Famous for its superb fly fishing, Sullivan County is also home to Bethel Woods where the Woodstock music festival took place almost 50 years ago. In recent years, towns like Narrowsburg and Callicoon have become popular spots for shopping and dining, but some hidden gems remain off the beaten path.
A fire station with old-fashioned egg creams
Buddies since their shared childhood in Virginia’s Shenandoah Valley, Josiah Early and Ezekiel Miller finish each other’s sentences. After paying their dues in New York City bars and restaurants, the two relocated upstate to strike out on their own, forming The Horses Mouth, an event and consulting company specializing in craft cocktails.
In the past, the duo has hosted “Mad Mixology” workshops at Bethel Woods Center for Performing Arts, focusing both on making drinks and sharing their deep knowledge of cocktail history. Topics might be the compelling connection between the Suffragette Movement and the liquor industry, or the long and controversial story of rum. Get them started, and they cannot stop.
After designing the drink menu for the successful Cochecton Center establishment Henning’s Local, which opened in 2012, the Horses Mouth team was ready for next big thing. “For over a decade, we discussed opening something of our own, and when the Cochecton fire station came up for sale, we knew it would be perfect,” Early says. Miller adds, “When it was still functioning as an actual fire station, it was the town’s gathering place for birthday parties and other celebrations. It seemed clear the community missed those traditions and needed them back.”
Sweating it out for close to two years, they renovated the building soup-to-nuts, with the help and encouragement of Miller’s father, a minister from the south, and Early’s wife, Liz, along with their daughter and littlest cheerleader, Cherokee Rose. Together they transformed the wood-plank interior into an earthy black color, a subtle nod to smoky, burned campfire wood. The pair opened the doors to Cochecton Fire Station in August, a full-service bar and restaurant.
An antique fireman’s pole ladder discovered in the attic found a permanent home behind the custom-designed bar where the two get innovative with truly exceptional cocktails. Some of the drink menu’s must-try headliners include the potent Hook & Ladder Punch, Feed & Seed, Back from Manhattan, and the Barren Mary, their ingenious Bloody Mary alternative, which debuted last year in a test run during Sunday brunch at Henning’s Local. Whether it’s bringing back the beloved but relatively unknown Queen’s Park Swizzle or inventing something entirely their own, these drink wizards know what they are doing.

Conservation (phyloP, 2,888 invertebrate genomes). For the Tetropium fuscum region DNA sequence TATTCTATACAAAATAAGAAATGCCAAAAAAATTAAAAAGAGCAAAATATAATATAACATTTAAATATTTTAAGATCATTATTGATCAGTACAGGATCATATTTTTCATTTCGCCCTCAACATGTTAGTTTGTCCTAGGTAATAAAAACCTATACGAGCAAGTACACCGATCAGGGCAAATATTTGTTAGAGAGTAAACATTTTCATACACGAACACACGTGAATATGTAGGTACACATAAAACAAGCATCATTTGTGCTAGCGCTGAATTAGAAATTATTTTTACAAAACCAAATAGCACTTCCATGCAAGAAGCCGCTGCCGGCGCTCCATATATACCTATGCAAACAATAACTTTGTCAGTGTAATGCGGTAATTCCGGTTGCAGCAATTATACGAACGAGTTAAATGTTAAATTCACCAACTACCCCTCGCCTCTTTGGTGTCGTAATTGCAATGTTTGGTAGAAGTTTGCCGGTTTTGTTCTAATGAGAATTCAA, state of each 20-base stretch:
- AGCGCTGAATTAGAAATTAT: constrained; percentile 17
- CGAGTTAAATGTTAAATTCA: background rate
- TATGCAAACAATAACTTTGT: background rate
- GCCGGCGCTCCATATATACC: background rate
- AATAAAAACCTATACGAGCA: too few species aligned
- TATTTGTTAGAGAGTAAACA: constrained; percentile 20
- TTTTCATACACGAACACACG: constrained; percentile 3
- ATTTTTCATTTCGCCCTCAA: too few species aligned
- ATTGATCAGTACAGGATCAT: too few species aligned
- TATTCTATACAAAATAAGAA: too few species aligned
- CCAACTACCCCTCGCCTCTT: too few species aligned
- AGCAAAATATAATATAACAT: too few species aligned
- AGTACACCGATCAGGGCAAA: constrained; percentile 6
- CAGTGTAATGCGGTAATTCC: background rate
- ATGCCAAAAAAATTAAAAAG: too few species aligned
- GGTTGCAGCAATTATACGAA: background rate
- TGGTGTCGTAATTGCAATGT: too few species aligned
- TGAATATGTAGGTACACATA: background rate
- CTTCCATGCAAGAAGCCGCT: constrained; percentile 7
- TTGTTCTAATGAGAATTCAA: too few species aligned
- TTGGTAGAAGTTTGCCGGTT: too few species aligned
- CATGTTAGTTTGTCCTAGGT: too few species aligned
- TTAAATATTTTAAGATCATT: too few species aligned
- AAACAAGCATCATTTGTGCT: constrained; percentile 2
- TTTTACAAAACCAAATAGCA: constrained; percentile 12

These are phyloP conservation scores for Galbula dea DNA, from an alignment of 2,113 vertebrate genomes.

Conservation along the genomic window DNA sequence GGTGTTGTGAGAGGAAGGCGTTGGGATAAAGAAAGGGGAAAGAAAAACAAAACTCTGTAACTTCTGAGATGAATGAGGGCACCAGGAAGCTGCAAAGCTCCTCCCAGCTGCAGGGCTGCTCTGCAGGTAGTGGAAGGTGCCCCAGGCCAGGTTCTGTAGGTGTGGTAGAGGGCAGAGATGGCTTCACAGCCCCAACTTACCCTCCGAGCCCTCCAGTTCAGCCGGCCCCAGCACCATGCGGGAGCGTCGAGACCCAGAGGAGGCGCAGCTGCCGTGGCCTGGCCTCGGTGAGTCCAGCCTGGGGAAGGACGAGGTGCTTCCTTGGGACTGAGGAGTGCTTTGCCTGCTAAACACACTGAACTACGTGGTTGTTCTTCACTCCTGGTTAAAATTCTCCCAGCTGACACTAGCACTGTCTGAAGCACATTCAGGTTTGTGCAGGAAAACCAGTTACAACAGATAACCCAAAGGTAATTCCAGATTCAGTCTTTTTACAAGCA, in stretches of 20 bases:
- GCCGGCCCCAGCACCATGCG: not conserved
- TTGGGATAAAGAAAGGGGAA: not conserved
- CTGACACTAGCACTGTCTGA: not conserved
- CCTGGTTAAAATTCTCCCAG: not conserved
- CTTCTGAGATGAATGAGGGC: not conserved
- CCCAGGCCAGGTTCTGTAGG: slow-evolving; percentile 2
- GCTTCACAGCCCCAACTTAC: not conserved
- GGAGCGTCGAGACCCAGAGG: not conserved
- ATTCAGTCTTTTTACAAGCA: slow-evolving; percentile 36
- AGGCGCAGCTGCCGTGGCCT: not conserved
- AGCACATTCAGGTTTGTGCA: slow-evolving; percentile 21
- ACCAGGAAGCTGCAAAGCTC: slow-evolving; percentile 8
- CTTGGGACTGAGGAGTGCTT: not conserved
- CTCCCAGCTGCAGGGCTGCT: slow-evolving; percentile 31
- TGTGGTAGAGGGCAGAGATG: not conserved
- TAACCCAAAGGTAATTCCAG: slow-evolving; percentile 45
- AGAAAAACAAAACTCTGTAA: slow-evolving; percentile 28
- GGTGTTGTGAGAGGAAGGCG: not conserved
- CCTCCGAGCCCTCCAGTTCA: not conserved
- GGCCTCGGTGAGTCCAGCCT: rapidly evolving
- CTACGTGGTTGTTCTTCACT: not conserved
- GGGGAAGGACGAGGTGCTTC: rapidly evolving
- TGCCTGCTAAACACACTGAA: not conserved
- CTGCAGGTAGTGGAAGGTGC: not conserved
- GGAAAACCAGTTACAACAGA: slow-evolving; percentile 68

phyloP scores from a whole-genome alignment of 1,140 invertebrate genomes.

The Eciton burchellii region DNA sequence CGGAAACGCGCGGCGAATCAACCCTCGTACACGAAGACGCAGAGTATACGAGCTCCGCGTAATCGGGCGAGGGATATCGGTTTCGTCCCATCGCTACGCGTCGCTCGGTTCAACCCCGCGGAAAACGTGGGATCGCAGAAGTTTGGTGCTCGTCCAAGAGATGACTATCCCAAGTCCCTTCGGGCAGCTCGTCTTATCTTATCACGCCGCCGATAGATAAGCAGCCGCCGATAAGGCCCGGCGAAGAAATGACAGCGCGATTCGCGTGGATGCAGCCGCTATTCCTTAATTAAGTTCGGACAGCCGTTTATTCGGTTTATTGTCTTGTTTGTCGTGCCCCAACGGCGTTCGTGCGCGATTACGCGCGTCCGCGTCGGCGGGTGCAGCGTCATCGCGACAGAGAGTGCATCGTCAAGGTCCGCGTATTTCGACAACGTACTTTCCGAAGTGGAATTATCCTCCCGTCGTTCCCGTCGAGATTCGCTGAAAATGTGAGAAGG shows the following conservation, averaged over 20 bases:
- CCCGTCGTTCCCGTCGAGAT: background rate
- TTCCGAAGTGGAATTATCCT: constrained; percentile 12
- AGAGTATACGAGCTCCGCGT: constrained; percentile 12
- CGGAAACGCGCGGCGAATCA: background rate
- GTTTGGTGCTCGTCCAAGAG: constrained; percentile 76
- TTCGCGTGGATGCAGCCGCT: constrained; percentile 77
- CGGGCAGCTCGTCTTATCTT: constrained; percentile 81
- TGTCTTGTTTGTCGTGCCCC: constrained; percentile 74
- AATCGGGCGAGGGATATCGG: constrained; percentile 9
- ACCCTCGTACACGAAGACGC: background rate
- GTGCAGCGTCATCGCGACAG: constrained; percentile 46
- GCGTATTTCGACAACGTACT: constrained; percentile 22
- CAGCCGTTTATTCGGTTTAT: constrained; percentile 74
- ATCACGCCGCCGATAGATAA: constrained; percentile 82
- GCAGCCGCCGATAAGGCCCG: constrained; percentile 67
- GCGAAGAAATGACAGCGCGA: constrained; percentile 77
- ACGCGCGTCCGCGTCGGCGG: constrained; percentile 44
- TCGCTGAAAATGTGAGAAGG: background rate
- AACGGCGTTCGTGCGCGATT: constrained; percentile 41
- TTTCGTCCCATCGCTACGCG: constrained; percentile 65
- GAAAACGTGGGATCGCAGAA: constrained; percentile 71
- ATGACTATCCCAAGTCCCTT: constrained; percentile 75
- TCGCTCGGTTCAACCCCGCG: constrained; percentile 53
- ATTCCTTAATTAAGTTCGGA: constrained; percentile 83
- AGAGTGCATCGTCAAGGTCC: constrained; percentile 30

Cooked over an Open Flame
The Cochecton Fire Station is both cozy and contemporary, and at the heart of this venture is its wood-burning oven. In a reciprocal exchange, Henning’s Local chef Henning Nordanger designed the Fire Station’s food menu, working with Early and Miller to craft a tight selection of dishes enhanced by the open flames. With an ideal-for-sharing menu in two parts (‘$5’ and ‘Not $5’), the cheaper items include quintessential bar food like mac and cheese, crispy rice and beans, and Cuban corn, as well as the the unexpected roasted romaine. Charred on the outside yet silky on the inside, it will change the way you think about cooked lettuce.
The ‘Not $5’ menu features a simple skirt steak, a fondue-like roasted cheese board, and of course, a trout dish. Using the catch from fifth-generation, family-run Beaverkill Trout Hatchery served on a warm cedar plank straight from the fire, this fish entree is destined to become a Catskills classic. To top it off, there are piping hot and gooey s’mores for an unpretentious finish to a delicious meal.
Others are catching on. Early’s personal cocktail guru, the James Beard Award-winning author of the books “Imbibe!” and “Punch,” David Wondrich, showed up unannounced and tweeted “It’s like Brigadoon here at the Cochecton Fire Station, on the Upper Delaware—impeccable cocktails, great food, reasonable prices.” Now there’s an endorsement.
The Telephone Building